The offers always sound incredibly tempting.
Get 100,000 travel rewards points when you sign up for this credit card!
Get a free trip just for signing up for this new credit card!
Of course, once you read the fine print, the offers may not seem so tempting; in fact, they may land you in a world of financial trouble if you always try to qualify for introductory bonus offers.
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What Are Introductory Credit Card Offers?
Introductory credit card offers are special reward packages that incentivize you to spend with your credit card during the first few months of acquiring it. From an advertising perspective, the offers are used to tempt you into signing up for a new credit card.
While the details of each credit card offer varies, the big ticket bonuses all have a similar structure.
You can earn a large amount of rewards points (perhaps 30,000, 50,000, or 100,000 points) if you spend a certain amount of money within a set period of time (such as $4,000 in 3 months or maybe just $500 in 90 days) on a given credit card.
Typically, these rewards are a better deal than the standard rewards rates; for example, a cardholder could get 20 percent back after spending $1,000 as opposed to a standard cash back rate of 1 or 2 percent.
Why Do They Make These Offers?
These credit card offers exist for a simple reason. Credit card companies want your business, and they want you to use their card.
Credit card companies make more money if more people sign up for their cards, and they make even more money when you carry a balance on your card. By spending a ton to earn an introductory bonus, you are more likely to carry a balance, accrue interest charges, and even pick up late payment fees which lines the wallets of the credit card companies.
For many people, these credit card offers are too good to pass up; a bonus of 50,000 or more miles can allow them to book a plane ticket or a stay in a premium hotel, allowing them to take a long-desired vacation. It would take most people years to build up those points under the standard rewards rate, so the introductory offers are incredibly tempting.
Things To Consider
In order to get those coveted bonus points, you have to spend a lot of money in a short amount of time — often more than you would otherwise spend. For many people, this can lead to irresponsible spending on the theory that you’re actually getting some sort of deal because you’re earning free points. But in reality, the thousands of dollars that you may be spending to get the points will likely end up costing more than the value of the points.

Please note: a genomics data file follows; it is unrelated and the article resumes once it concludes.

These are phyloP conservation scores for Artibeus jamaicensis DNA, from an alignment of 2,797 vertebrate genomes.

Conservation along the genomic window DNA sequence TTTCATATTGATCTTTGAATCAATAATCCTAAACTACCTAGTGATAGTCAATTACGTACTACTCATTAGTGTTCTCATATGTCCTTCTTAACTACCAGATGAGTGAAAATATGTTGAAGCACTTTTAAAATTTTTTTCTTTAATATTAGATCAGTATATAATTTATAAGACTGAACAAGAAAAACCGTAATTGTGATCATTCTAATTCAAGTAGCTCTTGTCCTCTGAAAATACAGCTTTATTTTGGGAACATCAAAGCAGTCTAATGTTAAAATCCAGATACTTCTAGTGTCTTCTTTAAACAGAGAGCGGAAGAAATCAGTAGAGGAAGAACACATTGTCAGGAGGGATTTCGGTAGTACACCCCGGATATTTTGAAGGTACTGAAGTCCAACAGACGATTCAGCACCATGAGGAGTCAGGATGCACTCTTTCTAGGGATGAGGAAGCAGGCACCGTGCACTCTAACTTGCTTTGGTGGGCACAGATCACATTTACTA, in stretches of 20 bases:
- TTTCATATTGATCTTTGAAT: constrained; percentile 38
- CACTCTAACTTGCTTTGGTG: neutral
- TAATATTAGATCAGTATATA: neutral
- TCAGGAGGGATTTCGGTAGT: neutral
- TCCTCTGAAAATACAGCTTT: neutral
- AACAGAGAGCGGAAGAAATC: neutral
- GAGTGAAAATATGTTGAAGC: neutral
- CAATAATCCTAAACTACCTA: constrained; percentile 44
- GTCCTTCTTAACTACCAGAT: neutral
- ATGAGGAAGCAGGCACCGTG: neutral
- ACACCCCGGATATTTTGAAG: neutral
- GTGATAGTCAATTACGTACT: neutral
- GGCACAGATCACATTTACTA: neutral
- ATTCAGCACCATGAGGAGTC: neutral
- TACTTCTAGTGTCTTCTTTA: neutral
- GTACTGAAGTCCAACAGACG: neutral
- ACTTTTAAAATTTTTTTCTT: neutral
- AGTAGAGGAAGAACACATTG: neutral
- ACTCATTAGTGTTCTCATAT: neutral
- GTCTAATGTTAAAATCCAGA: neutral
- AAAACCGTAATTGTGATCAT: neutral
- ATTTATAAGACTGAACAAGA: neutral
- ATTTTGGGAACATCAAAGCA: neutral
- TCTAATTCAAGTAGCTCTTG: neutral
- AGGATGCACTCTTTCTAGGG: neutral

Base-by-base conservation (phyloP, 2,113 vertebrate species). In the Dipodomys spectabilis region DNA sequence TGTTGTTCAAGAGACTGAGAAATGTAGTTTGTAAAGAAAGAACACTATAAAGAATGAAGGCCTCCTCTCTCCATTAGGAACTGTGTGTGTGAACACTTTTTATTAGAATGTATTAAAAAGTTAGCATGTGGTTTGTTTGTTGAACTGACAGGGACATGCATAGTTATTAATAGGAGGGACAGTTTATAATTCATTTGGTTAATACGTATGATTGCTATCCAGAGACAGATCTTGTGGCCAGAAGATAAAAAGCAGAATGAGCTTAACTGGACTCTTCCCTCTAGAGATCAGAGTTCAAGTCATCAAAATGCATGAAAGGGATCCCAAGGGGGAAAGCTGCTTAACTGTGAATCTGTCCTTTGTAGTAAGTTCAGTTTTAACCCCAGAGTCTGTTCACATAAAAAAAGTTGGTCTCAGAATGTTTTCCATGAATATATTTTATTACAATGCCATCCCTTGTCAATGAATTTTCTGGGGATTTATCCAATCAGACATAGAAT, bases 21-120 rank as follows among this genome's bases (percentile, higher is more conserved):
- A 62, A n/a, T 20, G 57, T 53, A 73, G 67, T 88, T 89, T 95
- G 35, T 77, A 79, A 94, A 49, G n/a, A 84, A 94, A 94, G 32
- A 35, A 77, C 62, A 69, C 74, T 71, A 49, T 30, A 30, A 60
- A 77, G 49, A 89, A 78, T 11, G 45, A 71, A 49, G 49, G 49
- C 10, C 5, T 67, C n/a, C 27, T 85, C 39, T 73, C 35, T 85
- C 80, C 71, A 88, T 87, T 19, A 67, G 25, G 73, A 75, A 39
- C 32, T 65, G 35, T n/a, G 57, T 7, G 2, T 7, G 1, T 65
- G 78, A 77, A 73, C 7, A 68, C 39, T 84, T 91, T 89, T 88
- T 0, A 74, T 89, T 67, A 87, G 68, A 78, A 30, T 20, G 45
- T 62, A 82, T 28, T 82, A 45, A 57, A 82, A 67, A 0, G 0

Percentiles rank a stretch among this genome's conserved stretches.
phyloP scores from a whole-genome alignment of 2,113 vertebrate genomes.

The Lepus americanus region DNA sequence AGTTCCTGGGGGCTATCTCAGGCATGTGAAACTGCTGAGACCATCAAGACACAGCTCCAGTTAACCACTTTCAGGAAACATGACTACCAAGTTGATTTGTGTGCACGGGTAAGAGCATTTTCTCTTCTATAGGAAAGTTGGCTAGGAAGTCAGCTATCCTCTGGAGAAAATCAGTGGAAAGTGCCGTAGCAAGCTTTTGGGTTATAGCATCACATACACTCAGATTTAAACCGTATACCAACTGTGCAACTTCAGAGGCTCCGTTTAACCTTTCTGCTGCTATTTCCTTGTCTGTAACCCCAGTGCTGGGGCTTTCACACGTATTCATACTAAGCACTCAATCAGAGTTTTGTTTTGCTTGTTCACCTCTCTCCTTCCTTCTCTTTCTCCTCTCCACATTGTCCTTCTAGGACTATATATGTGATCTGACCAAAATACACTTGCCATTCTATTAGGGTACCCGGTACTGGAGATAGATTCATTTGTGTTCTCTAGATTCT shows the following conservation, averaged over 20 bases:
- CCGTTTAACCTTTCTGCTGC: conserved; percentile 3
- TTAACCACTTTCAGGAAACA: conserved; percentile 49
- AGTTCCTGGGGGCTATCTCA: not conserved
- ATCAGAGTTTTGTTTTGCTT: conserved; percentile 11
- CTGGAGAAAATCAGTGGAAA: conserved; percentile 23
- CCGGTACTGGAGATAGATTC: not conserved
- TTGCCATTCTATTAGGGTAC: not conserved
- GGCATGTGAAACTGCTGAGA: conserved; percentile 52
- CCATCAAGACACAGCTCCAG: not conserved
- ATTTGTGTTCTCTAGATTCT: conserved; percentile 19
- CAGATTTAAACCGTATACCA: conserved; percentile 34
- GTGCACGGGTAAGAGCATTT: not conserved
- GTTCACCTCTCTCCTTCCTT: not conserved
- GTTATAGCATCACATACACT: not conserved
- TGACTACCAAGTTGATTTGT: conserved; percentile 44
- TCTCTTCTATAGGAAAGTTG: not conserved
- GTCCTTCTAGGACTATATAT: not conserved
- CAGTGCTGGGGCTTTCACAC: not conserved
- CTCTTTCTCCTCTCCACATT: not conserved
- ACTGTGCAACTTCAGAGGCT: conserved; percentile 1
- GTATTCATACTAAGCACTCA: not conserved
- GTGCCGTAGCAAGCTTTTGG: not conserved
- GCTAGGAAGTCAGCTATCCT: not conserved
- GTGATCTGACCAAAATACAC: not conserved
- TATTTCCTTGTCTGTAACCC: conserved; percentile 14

While 50,000 or 100,000 points may seem like a lot, the cash value is actually pretty low. Typically, a 50,000-point bonus translates to around $500 in cash. In effect, the 50k bonus sounds like it’s worth a ton, but the numbers are inflated, insinuating to greater value.
For example, take the bonus offer for the Chase Sapphire Reserve Card: 50,000 Ultimate Rewards Points for spending $4,000 in three months. At best, these points can be redeemed for 1.5 cents each for traveling purposes which means that those 50,000 points have a cash value of $750. This card has an annual fee of $450 which reduces the value of the rewards points considerably.
At this point, the interest charges haven’t even been taken into account. If you put $4,000 on your credit card and do not pay off the balance in full, you will quickly eat up the remaining benefit of the $750 in bonus points by paying interest on your balance. On top of that, this is the best case scenario; redeeming those points for anything other than travel puts them at a value of only $500.
How To Do It Right
Of course, it is possible to use a rewards card strategically in order to maximize the benefits from these bonus offers. The trick is to only use credit cards for purchases that you would have made anyways while paying off your balance in full each month.
For example, if you were remodeling your kitchen and were planning to spend $5,000 on new appliances, then it may make sense to open up a credit card with a bonus offer in order to get the rewards points. This way, you could actually recoup some of your expenses without needlessly taking on credit card debt.
Credit cards rewards offers are often appealing, but just remember they are appealing for a marketing reason. The cards want you to sign up for your products; coincidentally, these are products that could hurt your credit and put you in debt. Use them wisely.